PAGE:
William wants a doll. His brother thinks he’s creepy. The neighbor thinks he’s a sissy. His father thinks he needs manly toys. His grandmother gives him a doll. William loves and takes care of the doll. Grandmother says William needs the doll so he learns how to be a father. (Zoobean)
Toby’s Doll’s House by Regnhild Scamell, illustrated by Adrian Reynolds
Toby wants a dollhouse for his birthday, but the grownups around him have their own ideas. Toby says polite thank-yous for the gifts of a fort, farmyard, and car-park, then converts the gift boxes into a two-story house for the paper dolls he's been making. …The book's tweaking of gender stereotypes helps give it an edge. (Zoobean / Publisher’s Weekly)
Video: Froggy Stuff has a video showing you how to make a doll’s house out of one box.
What you will need:
- A box or recycled cardboard
- A pencil
- Paint or paper
- Scrap tile or carpet for flooring
What to do:
- Draw and cut out your house, paint or paper, then assemble with glue and add flooring.
- Decorate the house as you choose and use it for any average size dolls or action figures.
The Only Boy in Ballet Class by Denise Gruska, illustrated by Amy Wummer (Ages 4-8)
Tucker loves ballet-even though some people don't understand his passion for dancing. Taunted by the boys on the football field, tortured by dorky twin sisters, and teased by his Uncle Frank, Tucker doesn't know how to help people see how ballet makes him feel . . . until one day, when an unexpected invitation to join the football game comes, and Tucker Dohr gets the chance to prove just what ballet dancing can do! (Amazon)
Ballerino Nate by Kimberly Brubaker Bradley, illustrated by R.W. Alley (Ages 4-6)
Ballerino Nate will mean something different to each reader. It's a ballet book, a cartoon animals book and it introduces the idea that a boy can dance too. Beyond the message of gender stereotypes, we enjoyed the kinetic illustration, and the sibling back-and-forth felt familiar in spirit if not in the particulars. Good for not only ballet enthusiasts but odd-balls of all stripes. (Andrea M., Zoobean Curator)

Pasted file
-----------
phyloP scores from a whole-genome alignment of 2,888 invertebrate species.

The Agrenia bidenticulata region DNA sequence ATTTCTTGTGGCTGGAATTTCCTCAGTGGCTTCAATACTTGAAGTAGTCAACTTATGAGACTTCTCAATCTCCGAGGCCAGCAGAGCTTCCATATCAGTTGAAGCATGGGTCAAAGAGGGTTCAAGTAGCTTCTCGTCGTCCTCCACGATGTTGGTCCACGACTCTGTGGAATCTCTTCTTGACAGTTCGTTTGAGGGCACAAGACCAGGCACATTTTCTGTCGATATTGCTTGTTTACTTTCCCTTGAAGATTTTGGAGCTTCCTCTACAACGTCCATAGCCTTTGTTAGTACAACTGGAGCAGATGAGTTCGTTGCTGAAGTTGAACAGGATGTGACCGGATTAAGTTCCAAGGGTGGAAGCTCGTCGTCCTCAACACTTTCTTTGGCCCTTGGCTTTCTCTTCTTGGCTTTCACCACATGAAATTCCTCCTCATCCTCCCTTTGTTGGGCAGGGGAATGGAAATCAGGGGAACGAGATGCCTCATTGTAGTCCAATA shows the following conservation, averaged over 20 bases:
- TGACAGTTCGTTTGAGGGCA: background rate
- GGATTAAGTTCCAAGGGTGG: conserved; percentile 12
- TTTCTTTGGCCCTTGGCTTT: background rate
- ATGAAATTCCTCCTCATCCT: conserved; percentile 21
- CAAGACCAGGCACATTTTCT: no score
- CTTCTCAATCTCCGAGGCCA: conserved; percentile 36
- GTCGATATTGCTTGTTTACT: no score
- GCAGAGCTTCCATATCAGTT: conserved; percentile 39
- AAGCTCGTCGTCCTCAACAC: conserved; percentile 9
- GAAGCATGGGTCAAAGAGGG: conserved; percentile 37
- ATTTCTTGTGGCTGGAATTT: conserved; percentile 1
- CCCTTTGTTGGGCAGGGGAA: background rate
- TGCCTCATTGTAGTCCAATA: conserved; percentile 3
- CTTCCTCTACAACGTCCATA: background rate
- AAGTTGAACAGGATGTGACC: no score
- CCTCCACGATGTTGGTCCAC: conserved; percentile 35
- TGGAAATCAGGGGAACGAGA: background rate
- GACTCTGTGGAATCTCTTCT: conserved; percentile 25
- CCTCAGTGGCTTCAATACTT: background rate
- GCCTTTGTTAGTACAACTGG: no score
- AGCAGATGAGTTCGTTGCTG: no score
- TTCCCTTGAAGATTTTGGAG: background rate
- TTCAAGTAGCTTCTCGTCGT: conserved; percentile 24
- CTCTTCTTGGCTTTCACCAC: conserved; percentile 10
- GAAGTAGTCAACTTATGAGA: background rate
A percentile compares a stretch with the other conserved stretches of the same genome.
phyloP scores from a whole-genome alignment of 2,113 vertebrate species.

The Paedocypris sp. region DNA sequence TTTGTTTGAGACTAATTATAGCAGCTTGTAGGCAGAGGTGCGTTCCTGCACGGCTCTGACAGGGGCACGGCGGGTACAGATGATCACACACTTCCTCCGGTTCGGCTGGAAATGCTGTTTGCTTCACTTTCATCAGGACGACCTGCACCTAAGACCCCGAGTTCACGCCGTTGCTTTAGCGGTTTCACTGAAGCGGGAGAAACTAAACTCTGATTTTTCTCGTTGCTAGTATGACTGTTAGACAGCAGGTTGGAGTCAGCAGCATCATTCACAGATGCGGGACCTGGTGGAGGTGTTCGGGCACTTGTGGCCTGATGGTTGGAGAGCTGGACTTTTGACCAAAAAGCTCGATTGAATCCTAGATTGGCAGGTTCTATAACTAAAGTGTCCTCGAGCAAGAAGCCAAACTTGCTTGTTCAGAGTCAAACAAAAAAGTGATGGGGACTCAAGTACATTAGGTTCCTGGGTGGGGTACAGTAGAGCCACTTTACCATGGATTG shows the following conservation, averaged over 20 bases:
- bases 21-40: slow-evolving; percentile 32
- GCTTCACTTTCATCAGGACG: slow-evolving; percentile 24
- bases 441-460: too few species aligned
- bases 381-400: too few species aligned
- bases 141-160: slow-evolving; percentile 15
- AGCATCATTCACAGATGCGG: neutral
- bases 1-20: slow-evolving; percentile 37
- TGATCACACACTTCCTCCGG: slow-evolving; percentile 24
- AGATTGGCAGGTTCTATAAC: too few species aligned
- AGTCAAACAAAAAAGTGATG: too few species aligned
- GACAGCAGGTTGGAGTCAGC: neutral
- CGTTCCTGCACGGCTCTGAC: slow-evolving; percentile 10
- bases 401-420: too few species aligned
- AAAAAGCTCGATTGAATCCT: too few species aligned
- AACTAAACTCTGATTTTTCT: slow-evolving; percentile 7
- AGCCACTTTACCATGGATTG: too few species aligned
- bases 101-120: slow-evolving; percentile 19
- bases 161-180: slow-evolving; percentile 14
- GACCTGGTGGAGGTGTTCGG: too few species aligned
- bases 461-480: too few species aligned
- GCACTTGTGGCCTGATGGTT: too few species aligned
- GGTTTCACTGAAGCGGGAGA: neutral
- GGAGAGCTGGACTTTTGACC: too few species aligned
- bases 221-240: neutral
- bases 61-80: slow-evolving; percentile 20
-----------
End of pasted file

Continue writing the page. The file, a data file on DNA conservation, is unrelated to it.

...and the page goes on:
Alvin Ailey by Andrea Davis Pinkney, illustrated by Brian Pinkney (Ages 4-8)
This picture-book biography recounts Ailey's boyhood in Texas and moves with him and his mother to Los Angeles where he begins to dance, and then on to New York where he hones his talents and forms his own troupe. Brian Pinkney's detailed scratchboard drawings are tinted with pastels to show the sweep and flow of dancers caught in the act of leaping, twirling, and soaring through the air. (Zoobean / School Library Journal)
You can find amazing videos of young ballarinos and choreography. Here, young men compete on France’s Got Talent and perform at the Academie de Danse Princesses Grace. Is there a local troupe with a recital you can attend? You’ll probably see plenty of boys and girls are involved in dance.
The Cloud Spinner by Michael Catchpool, illustrated by Alison Jay (Ages 4-6)
This is a beautiful, heartfelt tale with so many important lessons. "One small boy has a special gift--he can weave cloth from the clouds...When the king sees the boy's magnificent cloth, he demands cloaks and gowns galore. "It would not be wise," the boy protests. "Your majesty does not need them!" But spin he must...and soon the world around him begins to change. The Cloud Spinner is a magical tale about the beauty and fragility of our natural world, and the wisdom and courage needed to protect it." (Publisher)
If you'd like to extend this book to a digital experience, The Cloud Spinner app from iTunes is the book formatted for your iPhone, iPad, or iPod Touch.
Sam Johnson and the Blue Ribbon Quilt by Lisa Campbell Ernst (Ages 4-8)
Sam sews & he loves it; but, the women of the quilting club refuse to let Sam join the club. So Sam, being the sewing enthusiast he is, starts a men’s quilting club. Not intended to be historically accurate, Sam’s love for sewing highlights our ability to do anything we set our mind to, even if the people around us think it’s outside of our gender role. (Zoobean)
- After reading, pull out some cloth, thread, buttons, blunt nosed scissors, and a blunt nosed needle and help your child learn how to sew basic stitches such as the blanket stitch. Then let him or her go, cutting and piecing a crazy quilt.
Oliver Button is a Sissy by Tomie de Paola (Ages 4-8)
A little boy must come to terms with being teased and ostracized because he’d rather read books, paint pictures, and tap-dance than participate in sports. [School Library Journal
Read Aloud Chapter Books
Charlie and the Chocolate Factory by Roald Dahl
A great read aloud for children of all ages, the beloved Charlie and the Chocolate Factory has entertained us for decades. Willy Wonka is giving away five tickets to tour his chocolate making kingdom. Charlie, from a very poor family, buys a chocolate bar and finds a ticket. Charlie is really a normal, everyday child. He does normal things and is not impressed with the selfish behavior of the other children who win a tour of the chocolate factory.
What happens when rabbits, girls, and a boy on his way to a military school meet in the summer? Exciting chaos!